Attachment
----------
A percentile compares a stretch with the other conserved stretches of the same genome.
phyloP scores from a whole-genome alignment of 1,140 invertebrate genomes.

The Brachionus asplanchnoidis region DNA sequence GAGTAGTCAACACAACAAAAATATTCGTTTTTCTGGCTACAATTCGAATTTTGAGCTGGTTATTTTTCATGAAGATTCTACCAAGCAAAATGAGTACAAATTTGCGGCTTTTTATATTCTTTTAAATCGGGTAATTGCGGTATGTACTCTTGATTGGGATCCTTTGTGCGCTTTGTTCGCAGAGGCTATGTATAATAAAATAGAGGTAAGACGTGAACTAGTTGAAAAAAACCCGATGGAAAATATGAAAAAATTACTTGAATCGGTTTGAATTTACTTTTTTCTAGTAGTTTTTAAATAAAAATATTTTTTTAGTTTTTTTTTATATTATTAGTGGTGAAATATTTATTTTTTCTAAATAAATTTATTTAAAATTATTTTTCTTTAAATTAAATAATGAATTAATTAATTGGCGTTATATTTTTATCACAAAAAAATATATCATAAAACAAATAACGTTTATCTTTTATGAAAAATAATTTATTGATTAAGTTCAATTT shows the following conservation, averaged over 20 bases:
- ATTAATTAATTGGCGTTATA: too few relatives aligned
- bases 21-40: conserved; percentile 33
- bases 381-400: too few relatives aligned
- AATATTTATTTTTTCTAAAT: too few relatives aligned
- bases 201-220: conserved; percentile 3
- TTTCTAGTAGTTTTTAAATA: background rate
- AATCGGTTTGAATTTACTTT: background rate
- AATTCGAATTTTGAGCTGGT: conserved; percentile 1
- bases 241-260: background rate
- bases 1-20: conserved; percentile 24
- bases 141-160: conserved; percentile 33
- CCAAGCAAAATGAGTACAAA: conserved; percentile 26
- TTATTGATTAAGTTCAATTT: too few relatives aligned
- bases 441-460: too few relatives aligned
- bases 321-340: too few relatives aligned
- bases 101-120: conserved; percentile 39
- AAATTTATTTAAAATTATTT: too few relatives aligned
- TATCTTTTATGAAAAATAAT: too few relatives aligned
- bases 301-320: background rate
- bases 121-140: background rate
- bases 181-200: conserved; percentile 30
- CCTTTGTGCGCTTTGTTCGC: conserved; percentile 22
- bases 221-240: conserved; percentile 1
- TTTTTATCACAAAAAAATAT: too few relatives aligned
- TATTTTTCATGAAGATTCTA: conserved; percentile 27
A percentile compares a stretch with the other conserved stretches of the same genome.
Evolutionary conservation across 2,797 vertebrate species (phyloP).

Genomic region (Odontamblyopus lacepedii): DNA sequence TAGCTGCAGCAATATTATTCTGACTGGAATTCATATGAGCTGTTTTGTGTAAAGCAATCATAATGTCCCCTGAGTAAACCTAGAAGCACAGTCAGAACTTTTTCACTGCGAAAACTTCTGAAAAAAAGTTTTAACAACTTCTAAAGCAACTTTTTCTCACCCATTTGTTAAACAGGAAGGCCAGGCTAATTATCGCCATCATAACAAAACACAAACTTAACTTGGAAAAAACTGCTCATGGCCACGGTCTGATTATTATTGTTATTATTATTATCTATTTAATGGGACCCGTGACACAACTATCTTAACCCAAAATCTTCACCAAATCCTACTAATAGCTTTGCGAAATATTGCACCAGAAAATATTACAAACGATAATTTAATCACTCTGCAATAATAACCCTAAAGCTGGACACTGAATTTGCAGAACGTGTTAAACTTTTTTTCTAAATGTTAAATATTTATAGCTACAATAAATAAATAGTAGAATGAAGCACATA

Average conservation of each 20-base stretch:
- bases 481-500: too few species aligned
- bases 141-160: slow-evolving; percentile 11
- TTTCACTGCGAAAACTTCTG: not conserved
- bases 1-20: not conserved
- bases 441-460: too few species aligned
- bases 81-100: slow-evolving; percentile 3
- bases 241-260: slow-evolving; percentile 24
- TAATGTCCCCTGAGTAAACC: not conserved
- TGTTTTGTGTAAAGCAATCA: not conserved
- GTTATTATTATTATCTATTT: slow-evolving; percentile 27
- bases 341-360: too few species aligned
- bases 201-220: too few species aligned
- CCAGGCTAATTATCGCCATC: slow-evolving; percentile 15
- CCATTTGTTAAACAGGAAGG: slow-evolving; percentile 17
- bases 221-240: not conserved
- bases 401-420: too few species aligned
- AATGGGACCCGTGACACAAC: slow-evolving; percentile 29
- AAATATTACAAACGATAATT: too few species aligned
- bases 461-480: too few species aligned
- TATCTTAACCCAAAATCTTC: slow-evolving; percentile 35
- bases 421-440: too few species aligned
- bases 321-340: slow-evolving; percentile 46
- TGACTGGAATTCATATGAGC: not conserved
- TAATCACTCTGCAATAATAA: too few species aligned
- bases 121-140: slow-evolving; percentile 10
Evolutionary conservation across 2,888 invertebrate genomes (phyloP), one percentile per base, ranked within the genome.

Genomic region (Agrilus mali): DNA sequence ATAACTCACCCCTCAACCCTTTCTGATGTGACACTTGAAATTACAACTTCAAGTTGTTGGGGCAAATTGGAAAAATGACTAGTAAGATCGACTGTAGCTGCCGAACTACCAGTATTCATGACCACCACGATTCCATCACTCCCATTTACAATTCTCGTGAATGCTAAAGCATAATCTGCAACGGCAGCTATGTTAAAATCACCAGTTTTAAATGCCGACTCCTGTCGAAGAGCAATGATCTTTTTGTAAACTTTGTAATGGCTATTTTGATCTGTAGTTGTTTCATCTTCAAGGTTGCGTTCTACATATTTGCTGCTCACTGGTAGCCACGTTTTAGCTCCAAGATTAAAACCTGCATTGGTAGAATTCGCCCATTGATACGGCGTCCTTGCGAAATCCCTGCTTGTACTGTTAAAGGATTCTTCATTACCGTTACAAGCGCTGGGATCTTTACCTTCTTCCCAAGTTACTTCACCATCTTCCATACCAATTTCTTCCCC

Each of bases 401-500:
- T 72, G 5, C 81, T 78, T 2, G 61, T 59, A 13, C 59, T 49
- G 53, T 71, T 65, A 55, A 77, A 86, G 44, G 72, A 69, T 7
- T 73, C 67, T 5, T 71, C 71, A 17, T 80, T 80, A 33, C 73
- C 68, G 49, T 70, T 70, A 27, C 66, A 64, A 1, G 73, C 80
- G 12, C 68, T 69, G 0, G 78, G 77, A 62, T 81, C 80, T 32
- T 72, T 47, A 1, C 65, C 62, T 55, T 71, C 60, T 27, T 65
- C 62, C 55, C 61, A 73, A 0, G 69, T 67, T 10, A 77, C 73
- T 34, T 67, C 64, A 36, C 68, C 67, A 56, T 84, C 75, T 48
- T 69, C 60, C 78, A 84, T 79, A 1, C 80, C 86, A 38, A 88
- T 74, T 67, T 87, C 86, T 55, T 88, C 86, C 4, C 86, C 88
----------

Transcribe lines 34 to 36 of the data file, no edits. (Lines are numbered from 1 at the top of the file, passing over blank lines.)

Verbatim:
- bases 141-160: slow-evolving; percentile 11
- TTTCACTGCGAAAACTTCTG: not conserved
- bases 1-20: not conserved